The Eritrean government remains among the worst human rights violators in the world. The report of the Special Rapporteur on Eritrea confirms the patterns of abuses that Human Rights Watch and other independent observers have documented over the past 15 years. As the Rapporteur noted, there is a “blatant disrespect for human rights in Eritrea” that requires “fundamental reform.”
Eritrea will receive its Universal Periodic Review this year and, sadly, the concerns raised in 2009 remain all too relevant. No effort has been made by the government of Eritrea to address the concerns raised by states during the last UPR. International humanitarian and human rights organizations have almost no access to Eritrea and the country has no independent media or civil society. In this context, the mandate of the Special Rapporteur is essential to document the widespread violations affecting the Eritrean population, give a voice to the victims, and highlight the gravity of the situation at the UN Human Rights Council.
There are no institutional restraints on the Eritrean government’s abuse of power. The constitution has never been implemented, no parliament exists, and no national elections have been held. Courts have little authority and no independence. The private press was abolished in 2001; its journalists languish in incommunicado detention or have died in captivity. No civil society organization is allowed to exist; all are state or ruling party appendages.
Eritrea’s citizens are denied fundamental rights in virtually every sphere. The most pervasive instrument of control is Eritrea’s national service system. Initially intended to provide military training and service for two years, men are conscripted, some as young as 15 years old, for indefinite and involuntary service. They are used as forced labor, including for private enterprises and civilian projects, with long hours, inadequate pay, scantrations,andunsafe housing. Conscripts are subject to indefinite imprisonment, beatings, and torture if they question authority or commit even minor infractions.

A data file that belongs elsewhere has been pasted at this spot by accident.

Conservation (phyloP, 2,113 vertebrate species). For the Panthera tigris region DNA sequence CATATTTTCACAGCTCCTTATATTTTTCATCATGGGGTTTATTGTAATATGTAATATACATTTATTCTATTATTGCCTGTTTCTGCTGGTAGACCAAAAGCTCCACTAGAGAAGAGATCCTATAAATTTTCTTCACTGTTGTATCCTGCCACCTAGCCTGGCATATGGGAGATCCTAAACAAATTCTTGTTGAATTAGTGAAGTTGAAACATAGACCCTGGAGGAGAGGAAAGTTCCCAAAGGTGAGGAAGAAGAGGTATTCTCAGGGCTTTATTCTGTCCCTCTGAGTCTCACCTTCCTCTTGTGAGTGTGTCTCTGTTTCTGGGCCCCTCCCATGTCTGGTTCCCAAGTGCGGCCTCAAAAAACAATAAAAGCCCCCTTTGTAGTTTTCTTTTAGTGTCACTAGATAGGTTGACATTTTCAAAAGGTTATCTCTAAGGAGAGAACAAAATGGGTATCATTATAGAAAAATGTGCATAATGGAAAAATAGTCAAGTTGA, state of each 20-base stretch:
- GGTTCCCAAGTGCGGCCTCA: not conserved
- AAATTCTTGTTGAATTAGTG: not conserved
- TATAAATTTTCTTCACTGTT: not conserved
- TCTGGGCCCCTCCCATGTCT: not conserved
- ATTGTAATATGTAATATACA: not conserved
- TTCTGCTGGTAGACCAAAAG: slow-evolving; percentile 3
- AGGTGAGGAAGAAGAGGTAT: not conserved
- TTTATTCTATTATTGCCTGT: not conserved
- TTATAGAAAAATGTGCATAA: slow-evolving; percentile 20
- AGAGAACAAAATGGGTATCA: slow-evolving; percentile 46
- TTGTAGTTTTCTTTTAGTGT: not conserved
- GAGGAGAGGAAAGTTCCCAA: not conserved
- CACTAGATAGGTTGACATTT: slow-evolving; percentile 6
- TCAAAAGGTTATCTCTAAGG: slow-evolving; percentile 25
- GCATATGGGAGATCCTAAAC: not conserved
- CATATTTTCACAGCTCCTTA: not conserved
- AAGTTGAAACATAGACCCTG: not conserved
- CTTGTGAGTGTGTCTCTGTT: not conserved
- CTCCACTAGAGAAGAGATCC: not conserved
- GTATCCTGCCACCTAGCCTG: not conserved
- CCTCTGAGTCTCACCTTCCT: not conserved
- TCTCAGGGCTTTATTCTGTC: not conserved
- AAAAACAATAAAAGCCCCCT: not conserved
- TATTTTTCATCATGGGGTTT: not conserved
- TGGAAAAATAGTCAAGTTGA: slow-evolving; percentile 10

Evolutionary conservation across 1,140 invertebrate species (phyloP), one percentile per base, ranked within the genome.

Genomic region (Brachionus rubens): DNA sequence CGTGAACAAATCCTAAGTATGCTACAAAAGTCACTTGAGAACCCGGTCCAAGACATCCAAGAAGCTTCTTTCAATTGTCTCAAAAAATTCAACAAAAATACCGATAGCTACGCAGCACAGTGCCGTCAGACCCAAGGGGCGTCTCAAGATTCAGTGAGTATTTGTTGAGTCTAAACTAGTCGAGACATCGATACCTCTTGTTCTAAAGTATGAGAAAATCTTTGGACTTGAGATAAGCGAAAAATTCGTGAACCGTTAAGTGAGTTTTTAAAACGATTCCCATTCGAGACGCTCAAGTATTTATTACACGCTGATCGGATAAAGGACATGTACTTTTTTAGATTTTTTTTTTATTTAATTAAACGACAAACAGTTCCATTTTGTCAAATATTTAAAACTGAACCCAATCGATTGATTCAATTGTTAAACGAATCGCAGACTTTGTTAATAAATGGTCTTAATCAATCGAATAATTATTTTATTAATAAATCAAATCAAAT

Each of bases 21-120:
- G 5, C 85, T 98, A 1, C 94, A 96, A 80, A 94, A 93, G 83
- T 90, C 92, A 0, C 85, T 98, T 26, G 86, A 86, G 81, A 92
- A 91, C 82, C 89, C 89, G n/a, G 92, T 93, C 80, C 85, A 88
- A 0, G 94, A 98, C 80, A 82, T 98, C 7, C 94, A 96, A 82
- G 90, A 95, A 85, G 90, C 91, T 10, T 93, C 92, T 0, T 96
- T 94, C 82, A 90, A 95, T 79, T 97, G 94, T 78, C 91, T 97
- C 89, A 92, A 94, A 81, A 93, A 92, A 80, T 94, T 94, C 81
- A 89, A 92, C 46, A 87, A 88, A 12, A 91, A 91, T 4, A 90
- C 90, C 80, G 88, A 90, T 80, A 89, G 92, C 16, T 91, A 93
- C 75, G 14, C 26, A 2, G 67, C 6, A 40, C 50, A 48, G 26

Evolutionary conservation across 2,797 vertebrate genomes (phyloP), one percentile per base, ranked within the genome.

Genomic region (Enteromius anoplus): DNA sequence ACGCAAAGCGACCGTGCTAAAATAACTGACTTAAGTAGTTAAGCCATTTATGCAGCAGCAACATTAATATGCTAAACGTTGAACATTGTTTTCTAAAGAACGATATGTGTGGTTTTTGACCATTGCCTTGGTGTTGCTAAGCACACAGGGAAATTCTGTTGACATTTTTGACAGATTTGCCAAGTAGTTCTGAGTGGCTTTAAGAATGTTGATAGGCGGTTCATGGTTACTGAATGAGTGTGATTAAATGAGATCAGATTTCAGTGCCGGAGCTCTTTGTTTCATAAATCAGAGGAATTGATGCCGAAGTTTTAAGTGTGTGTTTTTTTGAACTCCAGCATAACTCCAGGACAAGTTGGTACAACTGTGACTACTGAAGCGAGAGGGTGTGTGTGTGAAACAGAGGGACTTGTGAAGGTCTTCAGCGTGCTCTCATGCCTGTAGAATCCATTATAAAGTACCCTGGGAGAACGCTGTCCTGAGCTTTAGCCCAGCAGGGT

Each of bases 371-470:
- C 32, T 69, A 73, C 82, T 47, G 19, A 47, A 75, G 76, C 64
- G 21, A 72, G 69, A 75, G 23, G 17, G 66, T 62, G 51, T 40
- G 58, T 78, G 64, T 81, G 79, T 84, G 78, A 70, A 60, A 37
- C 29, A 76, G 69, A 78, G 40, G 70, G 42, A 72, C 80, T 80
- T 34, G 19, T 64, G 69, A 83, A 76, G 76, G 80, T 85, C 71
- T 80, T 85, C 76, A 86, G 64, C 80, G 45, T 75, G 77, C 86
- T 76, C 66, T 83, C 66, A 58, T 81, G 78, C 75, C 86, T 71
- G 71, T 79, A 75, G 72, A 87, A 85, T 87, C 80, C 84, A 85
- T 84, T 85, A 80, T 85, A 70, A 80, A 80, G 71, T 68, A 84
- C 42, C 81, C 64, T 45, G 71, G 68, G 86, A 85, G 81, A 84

Each month about 4000 Eritreans flee the country, most of them to avoid the oppression of indefinite national service.
National service members are not the only victims. Citizens are routinely arbitrarily arrested, detained for weeks, months, or years, sometimes without explanation, sometimes for espousing religious views that are not sanctioned by the government. There is little or no judicial review, appeal, or restraint. Eritrea’s jails, including the use of cargo containers, are severely overcrowded and conditions often amount to cruel and inhuman treatment. Torture and other ill-treatment are routine; enforced disappearances and custodial deaths are far too common.
Human Rights Watch supports the recommendations in the Special Rapporteur’s report and urges the government of Eritrea to implement them without delay. The scope of the abuses outlined in the Special Rapporteur’s report also demonstrates why a Special Rapporteur for Eritrea remains essential. We strongly urge the Council to renew the Rapporteur’s mandate so that she can continue to highlight this deeply troubling human rights situation and signal to Eritrea’s citizens that their plight has not been forgotten.